New books get kids outside this spring


The flowers are blooming, the days are growing longer and temperatures are creeping up. All of which means it’s a great time to get outside and play, run around, have an ad­ven­ture and explore nature.

But after several months of shorter days and weather that makes you not want to do anything but stay inside snuggled under a blanket, you might need some inspiration for how to explore the great outdoors. So here are four new books about fun things to do outside. Our first suggestion: Read the books outside in the sun!

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Kids winner of Peeps contest. Six kids from this Bethesda neighborhood collaborated on the 'What Does the Peep Say?' diorama, a parody on the YouTube sensation 'What Does the Fox Say?'.
Left to right:  Zachary White (9), Zoe White (11), Caroline Roberts-Gaal (12), Lauren Gates (13), Hugo Byrne (9), Zeke White (9).
(Photo by Rebecca Drobis/ For the Washington Post)

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The Kids’ Outdoor Adventure Book

by Stacey Tornio and Ken Keffler
All ages. $18.95.

This book boasts 448 great things to do in nature before you grow up. You’ve probably already done some of them, including splash in a puddle and pack a picnic lunch, so you can check the box next to the item in the book. And you could probably easily do some of the others, but maybe you’ve never even thought to do them (such as closely looking at a spider web). And some will be pretty challenging but very cool, including harvesting honey and watching bats at sunset. Each activity is ranked on an ad­ven­ture scale from 1 to 5, so watching the sun set is a 1, while hanging upside down from a tree is a 3 and creating a fort is a 5.

The Motorboat Book

by Ed Sobey

Age 9 and older. $14.95.

This book guides crafty and mechanically inclined kids in how to build models of jet boats, paddlewheelers and even submarines! You’re likely to have many of the needed supplies at home, including a milk carton, foam cups and plates, and balloons. There are some interesting science lessons to be learned here, including how gravity can power a boat. Our favorite was a DUKW (pronounced “duck”) boat, built with — you guessed it — a rubber ducky. Of course, the best part is that after you’ve built a boat or two (or more!), you can go outside and sail them in a pond, stream or swimming pool.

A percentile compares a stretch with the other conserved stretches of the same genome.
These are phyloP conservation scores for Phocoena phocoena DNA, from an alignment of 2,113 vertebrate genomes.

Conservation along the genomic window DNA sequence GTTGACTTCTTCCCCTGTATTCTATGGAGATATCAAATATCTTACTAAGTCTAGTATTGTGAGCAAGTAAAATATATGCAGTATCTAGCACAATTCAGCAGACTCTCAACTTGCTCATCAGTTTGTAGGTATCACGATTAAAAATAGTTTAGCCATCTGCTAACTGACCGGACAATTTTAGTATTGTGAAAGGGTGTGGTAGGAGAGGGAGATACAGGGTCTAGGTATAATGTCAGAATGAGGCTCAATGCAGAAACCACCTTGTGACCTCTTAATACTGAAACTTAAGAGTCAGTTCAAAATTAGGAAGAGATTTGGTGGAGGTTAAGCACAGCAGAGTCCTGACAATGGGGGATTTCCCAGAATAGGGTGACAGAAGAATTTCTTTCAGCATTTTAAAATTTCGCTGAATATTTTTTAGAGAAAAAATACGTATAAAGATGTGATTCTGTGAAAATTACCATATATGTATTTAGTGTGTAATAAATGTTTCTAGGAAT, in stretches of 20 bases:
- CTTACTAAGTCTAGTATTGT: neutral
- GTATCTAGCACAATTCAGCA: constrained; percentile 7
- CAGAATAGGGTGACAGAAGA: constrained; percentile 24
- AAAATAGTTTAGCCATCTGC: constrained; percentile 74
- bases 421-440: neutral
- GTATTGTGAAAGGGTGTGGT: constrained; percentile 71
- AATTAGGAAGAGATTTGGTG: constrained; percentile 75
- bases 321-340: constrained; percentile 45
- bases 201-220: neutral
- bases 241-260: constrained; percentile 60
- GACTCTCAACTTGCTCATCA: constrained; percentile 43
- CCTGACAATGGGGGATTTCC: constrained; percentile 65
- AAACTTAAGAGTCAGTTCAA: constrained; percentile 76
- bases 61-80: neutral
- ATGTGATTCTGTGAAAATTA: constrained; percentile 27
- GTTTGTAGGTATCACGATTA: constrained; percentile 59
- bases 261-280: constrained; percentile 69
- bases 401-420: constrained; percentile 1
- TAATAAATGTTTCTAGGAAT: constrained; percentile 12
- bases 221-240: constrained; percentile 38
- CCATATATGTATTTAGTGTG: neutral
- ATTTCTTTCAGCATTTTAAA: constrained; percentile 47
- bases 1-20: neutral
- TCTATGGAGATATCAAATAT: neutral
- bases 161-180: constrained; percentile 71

Look Up! Bird-Watching
in Your Own Backyard

by Annette LeBlanc Cate

Age 7 and older. $15.99.

The greatest part of this activity is that all you really need to do is what the title of this book says. Go outside and look up. You’re likely to see and hear birds as soon as you start paying attention, especially this time of year. This book — told with funny, bright, cartoon illustrations — is filled with amazing facts. (For example, sometimes a large group of small birds will band together to chase a bigger bird away from their territory; that behavior is called “mobbing.”) The book talks about things to pay special attention to when looking at birds, including the number of toes they have, their colorful markings and their feathers.

How to Raise Monarch Butterflies: A Step-by-Step Guide for Kids

by Carol Pasternak

Age 6 and older. $8.95.

One of the most remarkable changes in nature is how a caterpillar turns into a butterfly, and this book, filled with beautiful photographs, tells kids how that change takes place and why it’s so important for the environment. The book’s easy-to-follow instructions, from finding caterpillars or monarch eggs to caring for them, will inspire you. But as the book points out, you need to be dedicated if you want to raise butterflies. Caterpillars require care every day, the author says, just like “your puppy, goldfish or hamster.”

— Tracy Grant

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